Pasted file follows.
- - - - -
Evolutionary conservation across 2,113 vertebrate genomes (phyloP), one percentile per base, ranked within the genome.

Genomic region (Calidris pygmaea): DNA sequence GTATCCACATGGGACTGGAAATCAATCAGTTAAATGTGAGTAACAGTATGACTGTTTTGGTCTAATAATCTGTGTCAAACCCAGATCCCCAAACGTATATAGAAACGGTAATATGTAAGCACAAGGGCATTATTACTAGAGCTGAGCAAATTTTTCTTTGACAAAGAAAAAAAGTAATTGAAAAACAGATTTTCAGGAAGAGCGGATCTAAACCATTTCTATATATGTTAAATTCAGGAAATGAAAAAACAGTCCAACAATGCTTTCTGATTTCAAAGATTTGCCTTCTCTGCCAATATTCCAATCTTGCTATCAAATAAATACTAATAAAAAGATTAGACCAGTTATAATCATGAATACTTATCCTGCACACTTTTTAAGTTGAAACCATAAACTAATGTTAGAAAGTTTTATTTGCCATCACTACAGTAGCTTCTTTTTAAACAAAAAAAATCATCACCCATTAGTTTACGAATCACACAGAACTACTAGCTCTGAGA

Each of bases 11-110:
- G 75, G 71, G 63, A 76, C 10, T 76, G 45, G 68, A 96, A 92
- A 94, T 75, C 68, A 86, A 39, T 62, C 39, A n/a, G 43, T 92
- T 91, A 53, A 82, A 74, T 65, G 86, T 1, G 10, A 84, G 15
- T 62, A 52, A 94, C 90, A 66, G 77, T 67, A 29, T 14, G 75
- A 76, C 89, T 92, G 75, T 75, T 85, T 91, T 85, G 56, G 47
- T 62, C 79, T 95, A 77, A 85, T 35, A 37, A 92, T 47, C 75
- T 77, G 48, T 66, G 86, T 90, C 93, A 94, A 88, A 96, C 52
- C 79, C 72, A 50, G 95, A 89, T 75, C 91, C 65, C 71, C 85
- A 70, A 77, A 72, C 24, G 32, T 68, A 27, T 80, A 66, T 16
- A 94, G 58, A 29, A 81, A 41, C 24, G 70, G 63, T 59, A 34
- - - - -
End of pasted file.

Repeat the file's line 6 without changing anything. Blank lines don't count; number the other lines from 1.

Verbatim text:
- T 91, A 53, A 82, A 74, T 65, G 86, T 1, G 10, A 84, G 15